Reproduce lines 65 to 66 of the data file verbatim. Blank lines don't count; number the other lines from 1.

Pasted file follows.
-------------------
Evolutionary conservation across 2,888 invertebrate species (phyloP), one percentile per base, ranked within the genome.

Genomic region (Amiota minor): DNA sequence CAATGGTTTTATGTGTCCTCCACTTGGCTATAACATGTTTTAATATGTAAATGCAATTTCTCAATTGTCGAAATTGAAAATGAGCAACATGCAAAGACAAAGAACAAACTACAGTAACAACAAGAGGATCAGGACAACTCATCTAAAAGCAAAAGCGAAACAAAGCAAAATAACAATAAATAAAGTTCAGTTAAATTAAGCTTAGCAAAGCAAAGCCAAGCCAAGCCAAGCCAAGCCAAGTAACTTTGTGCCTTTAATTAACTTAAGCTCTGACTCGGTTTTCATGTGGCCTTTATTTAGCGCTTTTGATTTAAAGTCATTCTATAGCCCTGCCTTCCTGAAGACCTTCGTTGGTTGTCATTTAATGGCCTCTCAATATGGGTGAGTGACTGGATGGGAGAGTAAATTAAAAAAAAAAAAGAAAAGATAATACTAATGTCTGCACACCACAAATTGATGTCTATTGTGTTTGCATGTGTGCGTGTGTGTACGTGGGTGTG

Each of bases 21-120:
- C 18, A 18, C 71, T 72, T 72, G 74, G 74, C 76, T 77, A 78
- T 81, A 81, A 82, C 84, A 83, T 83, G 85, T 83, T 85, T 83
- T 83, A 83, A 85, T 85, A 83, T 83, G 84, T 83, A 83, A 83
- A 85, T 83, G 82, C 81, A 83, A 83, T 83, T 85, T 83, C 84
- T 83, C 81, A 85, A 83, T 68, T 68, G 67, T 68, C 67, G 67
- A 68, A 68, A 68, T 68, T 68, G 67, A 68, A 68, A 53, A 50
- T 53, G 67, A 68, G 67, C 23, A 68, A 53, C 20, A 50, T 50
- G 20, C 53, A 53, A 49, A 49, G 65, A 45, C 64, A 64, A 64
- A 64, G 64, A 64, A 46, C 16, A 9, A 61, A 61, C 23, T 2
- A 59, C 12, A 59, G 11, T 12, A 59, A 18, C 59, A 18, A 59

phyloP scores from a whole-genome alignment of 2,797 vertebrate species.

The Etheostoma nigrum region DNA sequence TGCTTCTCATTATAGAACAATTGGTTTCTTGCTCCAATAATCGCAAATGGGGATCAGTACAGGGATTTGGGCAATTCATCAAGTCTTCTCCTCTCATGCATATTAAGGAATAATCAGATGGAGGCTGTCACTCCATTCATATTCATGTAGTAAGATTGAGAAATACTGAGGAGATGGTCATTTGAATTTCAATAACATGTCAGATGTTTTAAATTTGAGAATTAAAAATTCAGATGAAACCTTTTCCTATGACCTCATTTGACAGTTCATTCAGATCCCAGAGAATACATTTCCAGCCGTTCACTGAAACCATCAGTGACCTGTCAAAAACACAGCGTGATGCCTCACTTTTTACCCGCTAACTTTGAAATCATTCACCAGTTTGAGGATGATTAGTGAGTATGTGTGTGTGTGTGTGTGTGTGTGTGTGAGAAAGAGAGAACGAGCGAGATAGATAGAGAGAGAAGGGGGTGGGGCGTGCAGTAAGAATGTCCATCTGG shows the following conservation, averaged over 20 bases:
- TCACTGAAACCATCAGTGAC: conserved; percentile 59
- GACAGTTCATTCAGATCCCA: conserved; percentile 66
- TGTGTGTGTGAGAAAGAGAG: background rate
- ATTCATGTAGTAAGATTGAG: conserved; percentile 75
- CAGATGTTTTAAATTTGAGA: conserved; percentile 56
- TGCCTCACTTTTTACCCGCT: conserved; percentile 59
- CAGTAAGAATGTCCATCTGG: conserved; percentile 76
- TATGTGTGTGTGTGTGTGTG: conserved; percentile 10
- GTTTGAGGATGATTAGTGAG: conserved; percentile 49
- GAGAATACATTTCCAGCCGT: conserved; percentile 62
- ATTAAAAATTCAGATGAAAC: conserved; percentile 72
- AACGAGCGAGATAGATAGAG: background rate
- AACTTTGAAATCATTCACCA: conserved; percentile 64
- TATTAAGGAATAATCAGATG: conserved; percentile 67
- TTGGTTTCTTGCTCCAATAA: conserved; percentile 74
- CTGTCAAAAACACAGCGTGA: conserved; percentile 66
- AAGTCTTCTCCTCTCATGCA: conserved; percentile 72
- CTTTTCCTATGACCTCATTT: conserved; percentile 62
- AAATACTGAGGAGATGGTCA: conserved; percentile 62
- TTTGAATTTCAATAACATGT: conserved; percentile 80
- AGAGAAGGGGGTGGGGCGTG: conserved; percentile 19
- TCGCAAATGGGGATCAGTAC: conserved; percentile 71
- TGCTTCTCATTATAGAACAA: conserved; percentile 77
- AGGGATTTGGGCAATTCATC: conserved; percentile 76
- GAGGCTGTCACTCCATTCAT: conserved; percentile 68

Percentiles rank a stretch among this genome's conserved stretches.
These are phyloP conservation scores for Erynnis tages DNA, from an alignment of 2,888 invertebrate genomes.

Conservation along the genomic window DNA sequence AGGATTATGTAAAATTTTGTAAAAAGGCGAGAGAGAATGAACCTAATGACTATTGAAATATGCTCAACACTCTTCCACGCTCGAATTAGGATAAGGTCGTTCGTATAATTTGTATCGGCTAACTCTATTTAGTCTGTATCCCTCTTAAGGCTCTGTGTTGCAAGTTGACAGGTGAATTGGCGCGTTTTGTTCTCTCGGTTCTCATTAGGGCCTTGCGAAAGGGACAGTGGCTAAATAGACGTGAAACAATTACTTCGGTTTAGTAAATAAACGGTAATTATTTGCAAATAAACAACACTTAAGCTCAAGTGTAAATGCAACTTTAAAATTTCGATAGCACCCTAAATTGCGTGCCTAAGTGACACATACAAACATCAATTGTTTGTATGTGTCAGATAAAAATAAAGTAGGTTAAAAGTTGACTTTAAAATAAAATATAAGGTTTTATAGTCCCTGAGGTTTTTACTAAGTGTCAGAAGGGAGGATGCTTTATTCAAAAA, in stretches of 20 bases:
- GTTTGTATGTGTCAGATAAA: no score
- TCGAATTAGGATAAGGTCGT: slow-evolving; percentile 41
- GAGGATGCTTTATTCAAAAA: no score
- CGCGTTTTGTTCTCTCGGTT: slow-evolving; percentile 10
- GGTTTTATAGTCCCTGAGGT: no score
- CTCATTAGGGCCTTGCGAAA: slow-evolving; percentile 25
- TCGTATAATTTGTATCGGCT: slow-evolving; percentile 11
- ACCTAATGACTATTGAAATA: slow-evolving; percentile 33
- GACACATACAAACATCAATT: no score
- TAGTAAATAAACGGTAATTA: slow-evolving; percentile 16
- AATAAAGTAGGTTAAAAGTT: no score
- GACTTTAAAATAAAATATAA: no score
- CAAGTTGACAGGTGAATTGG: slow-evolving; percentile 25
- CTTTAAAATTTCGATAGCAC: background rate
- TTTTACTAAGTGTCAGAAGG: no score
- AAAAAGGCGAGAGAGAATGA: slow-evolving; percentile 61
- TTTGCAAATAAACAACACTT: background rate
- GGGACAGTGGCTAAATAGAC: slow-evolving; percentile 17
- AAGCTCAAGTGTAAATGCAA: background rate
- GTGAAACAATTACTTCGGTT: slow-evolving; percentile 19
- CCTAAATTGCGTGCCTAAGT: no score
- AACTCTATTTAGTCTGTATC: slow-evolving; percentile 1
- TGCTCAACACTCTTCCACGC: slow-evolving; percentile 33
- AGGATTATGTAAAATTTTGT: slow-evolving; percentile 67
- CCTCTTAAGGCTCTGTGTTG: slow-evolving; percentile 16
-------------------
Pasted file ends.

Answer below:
- AACTCTATTTAGTCTGTATC: slow-evolving; percentile 1
- TGCTCAACACTCTTCCACGC: slow-evolving; percentile 33